Genuine Northwest, Holiday Edition

Pringle School

21596 River Road, Marengo, (815) 923-2267

After more than a century, Pringle School remains a cornerstone in Marengo. It was built in 1867 and was one of four one-room schoolhouses built along a trail that became River Road.

The interior of the school had benches that varied in heights to accommodate the students. The benches had no backing, helping to reinforce good posture. The tallest bench was for the older children, who sat in the back of the room. It was an advantage for them, since they could lean against the wall.

Books were hard to come by in those days, and even dictionaries often were not available.

Children of mostly Scottish settlers attended the school, which was then part of District 139. Student enrollment often fluctuated between 10 and 25 students ranging from their early years well into their teenage years, since there were no high schools at the time.

Pringle School operated until 1951. Three years later, the building was purchased by Melba Brewington, a Chicago connoisseur of antiques, art and glassware who lived in the old schoolhouse until her death in 1967. It was then purchased by the DiBona family of Marengo.

The McHenry County Historical Society acquired Pringle School from Laurie DiBona in 2002 and volunteers have taken on its restoration, with the purpose of restoring the structure back into a classroom. Work has included installing new flooring, repairing the plaster and redoing the roof.

Future projects include restoring the foyer and the classroom storage cubicles, as well as tuckpointing the limestone exterior.

Art in Public Places

Various locations in St. Charles, (630) 443-3794,

This effort by the St. Charles Arts Council (SCAC) not only catalogs and celebrates public art in St. Charles, but it invites everyone to see, learn about and enjoy the collection.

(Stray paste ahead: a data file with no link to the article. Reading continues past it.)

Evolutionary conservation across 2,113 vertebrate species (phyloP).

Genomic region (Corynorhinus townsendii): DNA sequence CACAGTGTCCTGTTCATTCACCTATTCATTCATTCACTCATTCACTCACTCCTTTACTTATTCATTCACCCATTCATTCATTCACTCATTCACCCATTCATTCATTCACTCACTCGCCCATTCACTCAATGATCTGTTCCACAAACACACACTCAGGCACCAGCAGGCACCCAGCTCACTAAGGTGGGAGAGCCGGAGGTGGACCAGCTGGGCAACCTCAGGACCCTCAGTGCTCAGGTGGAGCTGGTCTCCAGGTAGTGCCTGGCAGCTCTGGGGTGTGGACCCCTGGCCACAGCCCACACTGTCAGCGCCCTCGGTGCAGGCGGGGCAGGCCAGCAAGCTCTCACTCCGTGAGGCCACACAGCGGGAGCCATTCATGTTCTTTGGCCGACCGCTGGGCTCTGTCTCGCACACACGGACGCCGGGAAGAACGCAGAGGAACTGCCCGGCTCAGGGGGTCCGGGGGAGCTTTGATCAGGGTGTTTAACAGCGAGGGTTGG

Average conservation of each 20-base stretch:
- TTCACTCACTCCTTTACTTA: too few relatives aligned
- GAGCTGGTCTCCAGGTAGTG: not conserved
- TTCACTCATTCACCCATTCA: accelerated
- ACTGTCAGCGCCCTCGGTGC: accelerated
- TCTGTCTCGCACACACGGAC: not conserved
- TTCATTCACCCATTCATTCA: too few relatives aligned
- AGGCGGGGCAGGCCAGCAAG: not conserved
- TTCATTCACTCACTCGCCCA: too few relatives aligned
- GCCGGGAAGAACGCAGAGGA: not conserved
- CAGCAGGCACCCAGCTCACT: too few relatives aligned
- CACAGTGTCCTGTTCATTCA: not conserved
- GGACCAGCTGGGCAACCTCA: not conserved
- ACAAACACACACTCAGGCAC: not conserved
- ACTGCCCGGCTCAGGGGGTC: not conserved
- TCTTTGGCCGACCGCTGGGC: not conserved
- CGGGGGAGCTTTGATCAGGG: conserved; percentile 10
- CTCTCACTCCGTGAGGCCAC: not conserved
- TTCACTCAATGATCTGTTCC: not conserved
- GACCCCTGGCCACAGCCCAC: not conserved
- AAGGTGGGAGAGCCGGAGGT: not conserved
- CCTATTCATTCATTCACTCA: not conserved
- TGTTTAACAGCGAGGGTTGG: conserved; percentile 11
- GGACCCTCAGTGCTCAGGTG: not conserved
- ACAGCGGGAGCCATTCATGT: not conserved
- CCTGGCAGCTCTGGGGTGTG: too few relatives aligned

“It’s an inventory of public art,” says Elizabeth Bellaver, past-president of the St. Charles Arts Council. “We want to tell a story, as much as possible, for as much of the artwork as possible.”

Arts Council members believe St. Charles is a treasure trove of public art, with schools, businesses, parks and entities displaying public works in many media forms.

The project started with the Public Art Committee of the Downtown St. Charles Partnership. When that committee disbanded, members asked SCAC to continue their work. Since March 2016, more than 175 pieces of art have been inventoried.

The collection includes woodcut prints located in the St. Charles Public Library as well as sculptures that have immersive historic and cultural stories, such as “Ekwabet” at the east bank of the Fox River, “History of Transportation” at Midwest Groundcovers, or the “Wayfinders” ceramic totems at St. Charles East High School – a collaboration between students and professional artists.

“Some of the artwork was donated and some of the artwork in the schools is made by kids. The reasons for the artwork varies,” Bellaver says.

Map and explore the entire collection at

Sycamore History Museum

1730 N. Main St., Sycamore, (815) 895-5762,

This history museum serves as a proverbial time machine for Sycamore.

The museum features exhibits, research archives and a collection solely dedicated to the stories of Sycamore’s past. The museum shares Sycamore’s history with visitors while looking to the future by offering educational programs that help people realize their impact on the community.

“We have information about genealogy, materials about the house they live in and the information you need for a school project,” says Michelle Donahoe, executive director of the Sycamore History Museum. “We also have exhibit space and we change the exhibits every year.”

The museum hosts many events and programs for including the Historic Tour of Homes during Pumpkin Fest. There are also plenty of exhibits on display, since Sycamore’s history is a rich treasure of stories from the past 150 years. The exhibits are created to share those stories with visitors. They’re research-based, and complemented with programs to expand the exhibit themes.

The museum’s new exhibit, “Adventures To and From Sycamore,” connects Japan, Sweden, Mexico and other countries to Sycamore. It has four main themes: immigration, education, military and expeditions. The display also includes interactive maps, where you can discover brief stores about local residents who have “Adventures To and From Sycamore.”

“We work with audiences of all ages,” Donahoe says. “We deal with the little ones all the way to a 20-year retiree.”